Weeks after Election Day, millions of Americans are struggling with anxiety that a Donald Trump presidency will be an unmitigated, unprecedented disaster.
The intensity of the reaction is enough to make some of us wonder if this fear that Trump is terrible has become so ingrained that it would survive any encounter with even the strongest evidence to the contrary.
Rather than speculating, or worrying, how about laying down some markers?
Trump, a businessman and Wharton graduate, is almost certainly familiar with the management aphorism that “you get what you measure.” If he isn’t, it’s something he can pick up from his adviser Rudolph Giuliani. As mayor of New York, Giuliani was known for the local crime numbers — “Compstat,” for computer statistics — and for an annual mayor’s management report that took the approach of quantification into education, parks and human services.
Let’s look at where we are now in regard to some areas that have Trump opponents most anxious.
In 2015, according to the Census Bureau, 9.1 percent of Americans, or 29 million people, were without health insurance for the whole year. Some people worry that a Republican repeal of ObamaCare will cause the numbers of uninsured to skyrocket. If the percentage of uninsured Americans declines after four years of President Trump, perhaps those concerns are misplaced.
There’s a concern — one I share — that President Trump will make America less welcoming to immigrants. The most recently available statistics from the Census, from 2013, indicate that about 40 million Americans, or about 12.9 percent of the overall population, were foreign-born; of those, about 18.2 million are naturalized U.S. citizens. If, a few years into a Trump presidency, the foreign-born population percentage stays stable or grows, while the percentage of citizens increases, it will be a sign that worries about Trump leading an anti-immigrant onslaught were overstated.
The black youth unemployment rate was 27.6 percent in October 2016, on a seasonally adjusted basis, according to the U.S. Department of Labor’s Bureau of Labor Statistics. That’s nearly double the 14.1 percent rate for white youth. If that number declines, or if the gap between blacks and whites shrinks, it might mean that the anxiety about Trump being bad for minorities is misplaced.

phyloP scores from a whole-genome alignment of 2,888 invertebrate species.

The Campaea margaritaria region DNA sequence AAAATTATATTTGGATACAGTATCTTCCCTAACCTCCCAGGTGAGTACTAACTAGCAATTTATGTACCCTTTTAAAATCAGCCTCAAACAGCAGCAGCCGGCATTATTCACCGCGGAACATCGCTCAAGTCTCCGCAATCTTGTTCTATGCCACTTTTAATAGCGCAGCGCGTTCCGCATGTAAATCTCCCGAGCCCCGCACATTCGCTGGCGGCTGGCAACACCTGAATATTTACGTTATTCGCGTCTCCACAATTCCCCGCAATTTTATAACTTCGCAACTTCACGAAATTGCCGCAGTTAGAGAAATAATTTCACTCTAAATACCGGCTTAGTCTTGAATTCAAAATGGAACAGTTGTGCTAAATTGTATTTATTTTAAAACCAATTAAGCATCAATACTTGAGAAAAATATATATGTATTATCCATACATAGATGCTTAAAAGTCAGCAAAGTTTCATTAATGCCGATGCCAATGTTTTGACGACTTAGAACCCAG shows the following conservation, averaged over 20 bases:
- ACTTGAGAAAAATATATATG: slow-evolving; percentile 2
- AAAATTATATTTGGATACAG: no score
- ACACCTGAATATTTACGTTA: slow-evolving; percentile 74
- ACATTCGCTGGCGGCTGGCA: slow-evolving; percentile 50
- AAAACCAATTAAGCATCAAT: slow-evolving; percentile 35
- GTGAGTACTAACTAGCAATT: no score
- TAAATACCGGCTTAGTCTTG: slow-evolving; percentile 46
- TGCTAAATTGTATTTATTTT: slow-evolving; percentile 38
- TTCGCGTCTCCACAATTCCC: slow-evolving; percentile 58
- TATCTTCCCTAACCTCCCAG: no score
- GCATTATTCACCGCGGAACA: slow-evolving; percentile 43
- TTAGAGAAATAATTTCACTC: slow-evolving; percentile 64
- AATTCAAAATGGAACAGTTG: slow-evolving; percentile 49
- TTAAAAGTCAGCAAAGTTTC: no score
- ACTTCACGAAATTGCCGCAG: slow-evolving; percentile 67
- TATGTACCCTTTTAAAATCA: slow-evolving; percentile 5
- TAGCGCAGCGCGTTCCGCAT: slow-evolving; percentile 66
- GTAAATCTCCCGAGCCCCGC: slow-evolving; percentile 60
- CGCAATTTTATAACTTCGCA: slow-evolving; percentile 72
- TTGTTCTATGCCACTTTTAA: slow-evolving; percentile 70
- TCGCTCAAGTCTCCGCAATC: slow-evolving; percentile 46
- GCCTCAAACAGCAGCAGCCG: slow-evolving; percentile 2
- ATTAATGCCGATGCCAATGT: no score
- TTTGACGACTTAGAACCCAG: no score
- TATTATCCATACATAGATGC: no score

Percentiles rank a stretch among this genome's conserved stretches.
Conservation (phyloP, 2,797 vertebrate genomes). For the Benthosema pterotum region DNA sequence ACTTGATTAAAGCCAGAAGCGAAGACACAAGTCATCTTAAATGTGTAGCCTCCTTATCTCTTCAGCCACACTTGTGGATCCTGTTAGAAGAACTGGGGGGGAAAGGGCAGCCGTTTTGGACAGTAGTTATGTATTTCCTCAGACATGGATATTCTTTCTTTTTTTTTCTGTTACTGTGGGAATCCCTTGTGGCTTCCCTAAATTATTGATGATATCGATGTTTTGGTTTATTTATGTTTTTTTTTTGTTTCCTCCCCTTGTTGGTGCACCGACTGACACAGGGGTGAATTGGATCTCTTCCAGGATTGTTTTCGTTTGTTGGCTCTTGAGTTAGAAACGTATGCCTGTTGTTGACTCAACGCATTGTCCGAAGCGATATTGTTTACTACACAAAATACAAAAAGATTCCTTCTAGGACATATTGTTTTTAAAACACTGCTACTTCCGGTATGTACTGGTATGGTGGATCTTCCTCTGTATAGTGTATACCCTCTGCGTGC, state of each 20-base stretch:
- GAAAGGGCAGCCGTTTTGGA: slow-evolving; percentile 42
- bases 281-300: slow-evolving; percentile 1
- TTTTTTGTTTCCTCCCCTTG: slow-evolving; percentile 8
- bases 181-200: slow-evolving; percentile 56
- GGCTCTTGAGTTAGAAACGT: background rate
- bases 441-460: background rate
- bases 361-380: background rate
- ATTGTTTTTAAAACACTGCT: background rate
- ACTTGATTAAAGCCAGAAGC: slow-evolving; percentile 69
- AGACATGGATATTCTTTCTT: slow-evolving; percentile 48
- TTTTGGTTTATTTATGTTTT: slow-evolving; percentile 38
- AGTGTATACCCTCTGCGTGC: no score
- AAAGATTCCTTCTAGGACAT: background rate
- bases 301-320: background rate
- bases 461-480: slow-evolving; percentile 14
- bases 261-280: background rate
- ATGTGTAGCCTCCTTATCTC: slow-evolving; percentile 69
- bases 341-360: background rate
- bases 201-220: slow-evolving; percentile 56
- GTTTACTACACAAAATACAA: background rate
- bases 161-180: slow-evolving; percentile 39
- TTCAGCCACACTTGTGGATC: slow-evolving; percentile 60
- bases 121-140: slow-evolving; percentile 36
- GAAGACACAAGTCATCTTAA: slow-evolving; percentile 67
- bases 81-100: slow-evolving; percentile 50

The Justice Department’s Bureau of Justice Statistics reports an “incarceration rate” measuring the number of people in prison or local jail for each 100,000 people in the overall U.S. population. For 2014, the number was 690, representing about 2,224,400 prisoners. If the incarceration rate declines, perhaps fears of Trump’s supposed authoritarianism are overblown.
The Centers for Disease Control and Prevention track the homicide and suicide rates. In 2014 the homicide rate was 5 deaths for every 100,000 population; the suicide rate was 13.4 deaths for every 100,000 population. The CDC also track deaths related to opioids, including overdoses of heroin or prescription pain relievers; there were 28,000 such deaths in 2014. If Trump can turn these numbers around, perhaps fears that he’s a symbol of violence or despair are unfounded.
Another number to remember is 50. That’s the number of states in which abortion and gay marriage are legal. If that’s unchanged at the end of the Trump administration, it will be a sign that the concern over Trump’s effect on the Supreme Court was unwarranted.
People may respond that any progress on these fronts will come despite Trump rather than because of him. They may say I chose the wrong statistics, deemphasizing, say, the national debt or foreign policy. They may reply that net numbers don’t adequately capture the pain felt by individual souls who lose their health insurance or get deported.
Fair enough. But even so. Pick your own numbers, or save these ones. Then check back in three or four years. It will be a good test of whether Trump-related anxiety had any empirical basis, or whether it was just a panic attack.
Ira Stoll is editor of FutureOfCapitalism.com and author of “JFK: Conservative.” His column appears Sunday.